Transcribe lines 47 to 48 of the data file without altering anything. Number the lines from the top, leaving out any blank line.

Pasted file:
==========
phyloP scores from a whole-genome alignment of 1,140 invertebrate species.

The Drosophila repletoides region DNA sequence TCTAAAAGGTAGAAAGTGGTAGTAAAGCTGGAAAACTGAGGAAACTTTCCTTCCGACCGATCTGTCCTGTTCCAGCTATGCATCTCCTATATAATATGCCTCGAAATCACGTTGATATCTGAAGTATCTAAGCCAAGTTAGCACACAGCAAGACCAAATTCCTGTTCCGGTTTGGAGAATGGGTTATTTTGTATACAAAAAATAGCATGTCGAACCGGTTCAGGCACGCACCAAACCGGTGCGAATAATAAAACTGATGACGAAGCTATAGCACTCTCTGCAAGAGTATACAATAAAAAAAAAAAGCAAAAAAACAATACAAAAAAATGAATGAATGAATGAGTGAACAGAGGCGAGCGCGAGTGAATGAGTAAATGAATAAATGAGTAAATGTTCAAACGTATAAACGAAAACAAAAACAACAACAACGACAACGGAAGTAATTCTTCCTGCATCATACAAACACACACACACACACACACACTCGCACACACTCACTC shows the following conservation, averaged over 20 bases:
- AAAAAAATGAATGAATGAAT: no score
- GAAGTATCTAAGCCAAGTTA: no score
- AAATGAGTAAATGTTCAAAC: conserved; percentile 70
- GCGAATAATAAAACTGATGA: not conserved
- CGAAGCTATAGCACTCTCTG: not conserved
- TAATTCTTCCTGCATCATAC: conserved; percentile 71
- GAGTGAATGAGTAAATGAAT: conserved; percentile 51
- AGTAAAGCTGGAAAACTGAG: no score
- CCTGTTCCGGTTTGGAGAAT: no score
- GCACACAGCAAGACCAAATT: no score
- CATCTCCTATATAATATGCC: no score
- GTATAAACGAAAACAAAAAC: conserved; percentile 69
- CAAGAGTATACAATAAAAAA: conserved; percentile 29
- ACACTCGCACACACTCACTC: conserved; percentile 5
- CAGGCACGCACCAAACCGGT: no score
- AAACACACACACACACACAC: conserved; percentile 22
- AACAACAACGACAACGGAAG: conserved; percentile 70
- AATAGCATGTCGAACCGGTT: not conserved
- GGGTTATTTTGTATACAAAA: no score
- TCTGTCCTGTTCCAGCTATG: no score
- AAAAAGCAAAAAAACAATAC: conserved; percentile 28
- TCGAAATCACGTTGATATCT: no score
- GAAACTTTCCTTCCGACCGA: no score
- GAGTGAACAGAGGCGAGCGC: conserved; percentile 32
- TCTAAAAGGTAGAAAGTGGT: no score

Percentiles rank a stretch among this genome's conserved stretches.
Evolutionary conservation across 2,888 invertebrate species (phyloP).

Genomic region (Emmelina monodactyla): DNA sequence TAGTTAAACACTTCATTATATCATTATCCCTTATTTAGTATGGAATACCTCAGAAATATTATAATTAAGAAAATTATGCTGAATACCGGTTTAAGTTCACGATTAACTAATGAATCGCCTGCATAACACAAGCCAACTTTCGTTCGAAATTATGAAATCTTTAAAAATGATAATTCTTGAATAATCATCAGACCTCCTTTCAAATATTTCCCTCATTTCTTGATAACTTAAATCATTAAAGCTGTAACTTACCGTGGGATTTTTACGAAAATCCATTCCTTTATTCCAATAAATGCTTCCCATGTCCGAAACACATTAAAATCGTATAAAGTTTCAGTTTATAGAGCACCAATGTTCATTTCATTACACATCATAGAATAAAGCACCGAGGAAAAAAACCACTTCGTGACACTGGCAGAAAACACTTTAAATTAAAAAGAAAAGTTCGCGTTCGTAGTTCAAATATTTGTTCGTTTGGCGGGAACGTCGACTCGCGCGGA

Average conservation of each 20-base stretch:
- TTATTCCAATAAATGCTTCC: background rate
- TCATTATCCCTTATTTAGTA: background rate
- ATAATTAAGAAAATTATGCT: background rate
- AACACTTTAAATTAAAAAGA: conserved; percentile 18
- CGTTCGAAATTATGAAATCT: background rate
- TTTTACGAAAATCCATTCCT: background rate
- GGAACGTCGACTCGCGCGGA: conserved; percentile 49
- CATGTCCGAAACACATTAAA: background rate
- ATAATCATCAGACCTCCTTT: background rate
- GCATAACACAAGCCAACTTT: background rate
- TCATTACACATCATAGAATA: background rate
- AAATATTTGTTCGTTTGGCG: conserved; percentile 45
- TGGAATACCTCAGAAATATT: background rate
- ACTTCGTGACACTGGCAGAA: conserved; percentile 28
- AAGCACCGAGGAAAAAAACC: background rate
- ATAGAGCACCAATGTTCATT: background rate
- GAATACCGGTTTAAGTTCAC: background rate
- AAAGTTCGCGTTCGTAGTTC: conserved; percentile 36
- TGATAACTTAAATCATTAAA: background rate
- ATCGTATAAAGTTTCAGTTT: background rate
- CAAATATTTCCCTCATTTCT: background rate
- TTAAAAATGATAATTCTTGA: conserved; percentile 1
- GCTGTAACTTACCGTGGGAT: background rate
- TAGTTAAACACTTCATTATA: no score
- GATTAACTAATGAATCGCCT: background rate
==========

- ATAGAGCACCAATGTTCATT: background rate
- GAATACCGGTTTAAGTTCAC: background rate